Underground railways can be a particularly significant source of ground-borne vibration. Vibration is generated at the wheel-rail interface, from where it propagates through the trackbed, into the ground and on and up into nearby buildings. Although it is unlikely to cause structural damage, the disturbance caused to building occupants and the disruption caused in specialist buildings, such as hospitals and research facilities, can have significant social and economic consequences.
It has become apparent that some locations suffering from unacceptable increases in vibration levels are associated with areas of the railway network where rail roughness- the primary cause of vibration- is known to have remained unchanged. This has led to speculation over what may be causing the increased levels. Recent work has concluded that subterranean property developments, such as building foundations, water/sewage tunnels and underground basements, have significant potential to modify the existing ground vibration field, redirecting vibration energy to previously undisturbed buildings. As a result, the potential of such developments to exacerbate ground-borne vibration is to be reflected in the forthcoming revision of the London Plan, to encourage a more responsible approach to development; in particular, to create an expectation that future developments are accompanied by environmental impact assessments that explicitly consider the effects on the ground-borne vibration environment. To help facilitate the required assessments, as well as informing potential revisions to the planning process, there is a clear and urgent need for new guidance.
This research project will apply fundamental engineering science, underpinned by site measurements, to develop a full understanding of the problem, as well as investigate potential mitigation measures. The project has three broad objectives.
A theoretical study will be undertaken to understand fully the nature of the problem; in particular, to quantify the changes in ground-borne vibration levels associated with the construction of a range of typical subterranean structures in the vicinity of an underground railway tunnel. A range of semi-analytical and numerical models will be used, beginning with highly idealised models and gradually adding complexity to build up an understanding of the fundamental dynamic behaviour. The research will build upon the well-established PiP model, as a computationally-efficient tool for calculating the vibration field from an underground railway, as well as recent work in the area of soil-structure interaction and boundary-element modelling to model the dynamic response of structures coupled to the ground. The research will be designed to enable the development of practicable guidance, together with the analysis tools that are anticipated as being necessary for practitioners to assess/develop proposed designs.
In addition to developing the necessary analysis tools, the research will investigate potential mitigation methods for the particular problem of new basement structures. Conventional techniques used in the vibration isolation of buildings will be used as the basis for investigating ways in which the impact of new basements may be mitigated. This includes the potential incorporation of elastomeric material within the outer walls of basement structures to minimise wave reflections.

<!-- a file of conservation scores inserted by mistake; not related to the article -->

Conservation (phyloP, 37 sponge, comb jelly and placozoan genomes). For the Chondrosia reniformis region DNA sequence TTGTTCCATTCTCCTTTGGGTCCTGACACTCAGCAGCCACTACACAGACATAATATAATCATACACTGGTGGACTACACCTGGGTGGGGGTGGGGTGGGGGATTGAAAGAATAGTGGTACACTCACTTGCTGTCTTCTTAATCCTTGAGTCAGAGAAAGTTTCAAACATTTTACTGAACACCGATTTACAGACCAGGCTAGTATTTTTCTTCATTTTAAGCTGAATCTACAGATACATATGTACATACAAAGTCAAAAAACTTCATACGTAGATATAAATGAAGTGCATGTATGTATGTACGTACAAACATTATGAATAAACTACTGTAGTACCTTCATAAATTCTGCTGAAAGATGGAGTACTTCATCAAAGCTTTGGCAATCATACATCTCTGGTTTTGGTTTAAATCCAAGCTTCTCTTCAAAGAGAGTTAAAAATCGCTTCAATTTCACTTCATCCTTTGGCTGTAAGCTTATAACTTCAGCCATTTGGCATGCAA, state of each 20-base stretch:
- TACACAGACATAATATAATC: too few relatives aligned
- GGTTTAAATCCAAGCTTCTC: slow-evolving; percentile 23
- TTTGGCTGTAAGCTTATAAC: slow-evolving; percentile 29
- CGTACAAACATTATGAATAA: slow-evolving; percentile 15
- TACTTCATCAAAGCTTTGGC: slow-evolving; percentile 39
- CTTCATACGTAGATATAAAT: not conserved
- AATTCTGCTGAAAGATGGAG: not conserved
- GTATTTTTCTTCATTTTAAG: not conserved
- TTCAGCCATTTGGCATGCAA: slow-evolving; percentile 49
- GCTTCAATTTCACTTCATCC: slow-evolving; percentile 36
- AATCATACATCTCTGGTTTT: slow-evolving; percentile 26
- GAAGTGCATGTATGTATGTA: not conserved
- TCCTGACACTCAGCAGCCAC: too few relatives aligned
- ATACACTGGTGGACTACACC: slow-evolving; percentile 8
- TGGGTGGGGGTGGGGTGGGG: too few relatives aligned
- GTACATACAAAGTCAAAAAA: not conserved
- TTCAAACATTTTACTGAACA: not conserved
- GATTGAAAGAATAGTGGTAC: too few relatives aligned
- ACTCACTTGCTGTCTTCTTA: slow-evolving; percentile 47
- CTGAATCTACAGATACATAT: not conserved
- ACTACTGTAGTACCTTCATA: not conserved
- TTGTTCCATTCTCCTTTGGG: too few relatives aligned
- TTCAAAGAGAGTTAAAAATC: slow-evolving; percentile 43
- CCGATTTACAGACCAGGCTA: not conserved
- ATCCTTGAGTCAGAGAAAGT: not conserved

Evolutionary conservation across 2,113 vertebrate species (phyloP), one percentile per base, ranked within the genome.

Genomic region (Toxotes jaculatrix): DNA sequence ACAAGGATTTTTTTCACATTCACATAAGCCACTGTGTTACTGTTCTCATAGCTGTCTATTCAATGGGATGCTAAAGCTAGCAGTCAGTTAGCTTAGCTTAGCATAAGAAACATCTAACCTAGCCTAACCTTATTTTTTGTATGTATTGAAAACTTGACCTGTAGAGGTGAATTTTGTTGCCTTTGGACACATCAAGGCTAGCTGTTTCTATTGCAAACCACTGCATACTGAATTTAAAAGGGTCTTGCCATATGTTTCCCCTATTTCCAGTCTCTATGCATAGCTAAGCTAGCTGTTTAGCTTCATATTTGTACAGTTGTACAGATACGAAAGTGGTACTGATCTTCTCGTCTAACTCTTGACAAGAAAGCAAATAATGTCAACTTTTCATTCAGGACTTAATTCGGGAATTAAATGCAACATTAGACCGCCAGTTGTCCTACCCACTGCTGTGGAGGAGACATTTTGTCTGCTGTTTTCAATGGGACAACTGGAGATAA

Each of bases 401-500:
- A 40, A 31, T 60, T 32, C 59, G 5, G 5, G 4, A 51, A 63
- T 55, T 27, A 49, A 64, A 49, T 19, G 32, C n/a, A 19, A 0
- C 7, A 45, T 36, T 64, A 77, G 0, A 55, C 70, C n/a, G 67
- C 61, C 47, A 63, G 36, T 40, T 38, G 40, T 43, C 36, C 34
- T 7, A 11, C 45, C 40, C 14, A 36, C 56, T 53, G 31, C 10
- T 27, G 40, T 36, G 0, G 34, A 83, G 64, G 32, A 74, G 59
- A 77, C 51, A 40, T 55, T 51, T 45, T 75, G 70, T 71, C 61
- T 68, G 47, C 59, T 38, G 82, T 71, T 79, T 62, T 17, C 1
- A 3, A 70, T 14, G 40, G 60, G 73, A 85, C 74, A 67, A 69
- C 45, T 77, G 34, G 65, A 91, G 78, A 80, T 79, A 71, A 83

Site measurements are seen as an essential component of the research, to assist with model validation and to help quantify the 'added-basement' effect. It is anticipated that measurements will be done in collaboration with Transport for London, and other existing industrial partners, and take advantage of current work in the Department that is developing novel, low-cost instrumentation for the widespread monitoring of ground-borne vibration in the field.
The project is funded by EPSRC and Farrat Isolevel Ltd, a leading designer and manufacturer of vibration isolation solutions for buildings. The research will be conducted in close collaboration with Farrat and associated partners, to ensure that the project leads to practical implementation wherever possible.
Applicants should have (or expect to obtain) the equivalent of a UK first class honours degree (and preferably a Masters degree) in Mechanical or Structural Engineering. Preference will be given to those with experience in Structural Dynamics.
EPSRC DTP studentships are fully-funded (fees and maintenance) for UK students or provide fees only for EU students from outside the UK. Further details about eligibility can be found at: https://epsrc.ukri.org/skills/students/help/eligibility/.
Expressions of interest, indicating nationality and funding status, together with a CV and the names and contact details for two referees, should be sent to Dr James Talbot (firstname.lastname@example.org). Provisional closing date: 28th June 2019, but earlier application is advised.
Please note that any offer of funding will be conditional on securing a place as a PhD student. Thus, selected Candidates will need to apply separately for admission through the University's Graduate Admissions application portal; this can be done before or after applying for this funding opportunity. Note that there is a £60 fee for PhD applications. The applicant portal can be accessed via: www.graduate.study.cam.ac.uk/courses/directory/egegpdpeg.
The University actively supports equality, diversity and inclusion and encourages applications from all sections of society.